Omnivory and functional redundancies are two concepts that have continued to dominate most discussions among ecologists (McKaye, 1995; Polis and Strong, 1996; Persson, 1999; Tanabe and Namba, 2005). Omnivory is defined as feeding on more than one trophic level (Pimm, 1982). It has been proposed that omnivory will work as a stabilizing agent and may be the glue for binding natural communities (McCann et al., 1998). Many studies have looked at different aspects of omnivory including behavioral traits of omnivorous species, the phylogenetic origin of omnivory, and the benefits and costs of omnivory (see Coll and Guershon, 2002). Omnivory was previously considered as rare in nature because of what most modeling studies considered as its destabilizing effects (Pimm and Lawton, 1978). However bony fishes are mostly known to be omnivorous, and traditional GCA studies have shown this to be true of today's Lake Victoria fishes as well (Table 1). Furthermore, Lake Victoria fishes exhibit a tendency toward greater omnivory over the last half century. Some that were hitherto piscivorous like B. docmak and S. intermedius now show a greater propensity to feed at more than one trophic level (Goudswaard and Witte, 1997). The three species currently of greatest economic importance, L. niloticus (introduced), O. niloticus (introduced) and R. argentea (native) are also now all omnivorous (Wanink, 1998; Mkumbo, 2002; Njiru et al., 2004). Indigenous tilapiines were and remain more stenotrophic: e.g. O. esculentus (Ngege) maintained a narrow diet range of mostly phytoplankton (mostly diatoms) and Tilapia zillii stuck with a preponderance of vascular plant material, even after being confined to small water bodies within the lake watershed (Opiyo and Dadzie, 1994; Mbabazi et al., 2004). One may argue that using GCA can be misleading because ingestion does not guarantee assimilation (Vander Zanden et al., 1999). Recent studies in Lake Victoria (see Campbell et al., 2003; Mbabazi, 2004; Ojwang et al., 2004; 2007) have used SIA to circumvent this shortcoming. It is evident from this review that omnivory is prevalent amongst the surviving fishes of Lake Victoria irrespective of the approach or method used (Figures 1, 2 and 3; Table 1). Even surviving morphological specialists show increased trophic breadth as revealed by SIA. For example, Ojwang (2006) observed that although the subterminal mouth of the cyprinid L. victorianus is well suited to its typical habit of grazing aufwuchs from rocks in clearwater streams, recently it fed more on insects in perturbed and turbid waters. The most fundamental question therefore is whether the ubiquity of omnivory in Lake Victoria- a recent development- could contribute to the fish community resiliency amidst continuing environmental perturbations.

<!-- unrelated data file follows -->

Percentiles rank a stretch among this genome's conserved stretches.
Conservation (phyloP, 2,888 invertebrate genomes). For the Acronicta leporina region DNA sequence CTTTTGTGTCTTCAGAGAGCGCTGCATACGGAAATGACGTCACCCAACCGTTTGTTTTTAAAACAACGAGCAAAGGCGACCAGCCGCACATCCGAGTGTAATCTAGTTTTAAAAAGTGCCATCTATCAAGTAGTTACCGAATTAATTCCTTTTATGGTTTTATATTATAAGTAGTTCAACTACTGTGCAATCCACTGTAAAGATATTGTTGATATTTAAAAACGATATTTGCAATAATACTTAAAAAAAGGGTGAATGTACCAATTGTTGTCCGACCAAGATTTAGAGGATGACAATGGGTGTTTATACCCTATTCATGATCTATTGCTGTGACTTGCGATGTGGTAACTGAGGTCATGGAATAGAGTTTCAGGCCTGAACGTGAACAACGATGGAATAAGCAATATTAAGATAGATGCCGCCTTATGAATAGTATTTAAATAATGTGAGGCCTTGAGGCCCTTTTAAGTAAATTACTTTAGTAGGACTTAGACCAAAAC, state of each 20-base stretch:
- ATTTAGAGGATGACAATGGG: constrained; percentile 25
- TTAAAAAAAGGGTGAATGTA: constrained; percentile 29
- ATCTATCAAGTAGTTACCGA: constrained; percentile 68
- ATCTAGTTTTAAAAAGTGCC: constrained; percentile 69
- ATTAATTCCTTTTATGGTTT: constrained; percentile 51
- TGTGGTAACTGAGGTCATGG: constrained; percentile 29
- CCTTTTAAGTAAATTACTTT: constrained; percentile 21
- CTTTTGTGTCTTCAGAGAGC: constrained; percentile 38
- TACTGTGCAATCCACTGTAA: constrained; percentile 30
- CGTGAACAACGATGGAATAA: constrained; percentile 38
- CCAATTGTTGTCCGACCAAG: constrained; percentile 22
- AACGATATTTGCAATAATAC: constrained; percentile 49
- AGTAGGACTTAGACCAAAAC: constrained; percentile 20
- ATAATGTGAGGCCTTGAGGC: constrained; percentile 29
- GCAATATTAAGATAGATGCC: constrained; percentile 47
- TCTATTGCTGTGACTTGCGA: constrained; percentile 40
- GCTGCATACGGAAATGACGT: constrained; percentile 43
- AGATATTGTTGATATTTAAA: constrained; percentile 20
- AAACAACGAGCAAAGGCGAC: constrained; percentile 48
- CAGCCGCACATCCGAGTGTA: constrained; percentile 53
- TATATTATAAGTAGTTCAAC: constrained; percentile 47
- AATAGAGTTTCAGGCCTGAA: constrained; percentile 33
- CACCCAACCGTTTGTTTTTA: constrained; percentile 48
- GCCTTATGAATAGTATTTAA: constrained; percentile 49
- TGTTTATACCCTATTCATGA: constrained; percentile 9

Omnivory has also been associated with the success of invasive species e.g. the establishment of O. niloticus has been attributed to its ability to feed on different trophic levels (McKaye et al., 1995; Batjakas et al., 1997). Ontogenetic omnivory exhibited by large fishes like L. niloticus in Lake Victoria also allows for coexistence at different life stages between the predators and prey; e.g. schooling of juvenile Nile perch and adults of the native zooplanktivorous cichlids Yssichromis spp. (Ojwang et al., 2004). Prey switching in Nile perch onto the most abundant prey first (Mkumbo, 2002), relieves predation pressure and provides refuge for a number of fish species at low densities. This could help to explain the survival of relict populations of indigenous species in the lake despite the presence of Nile perch.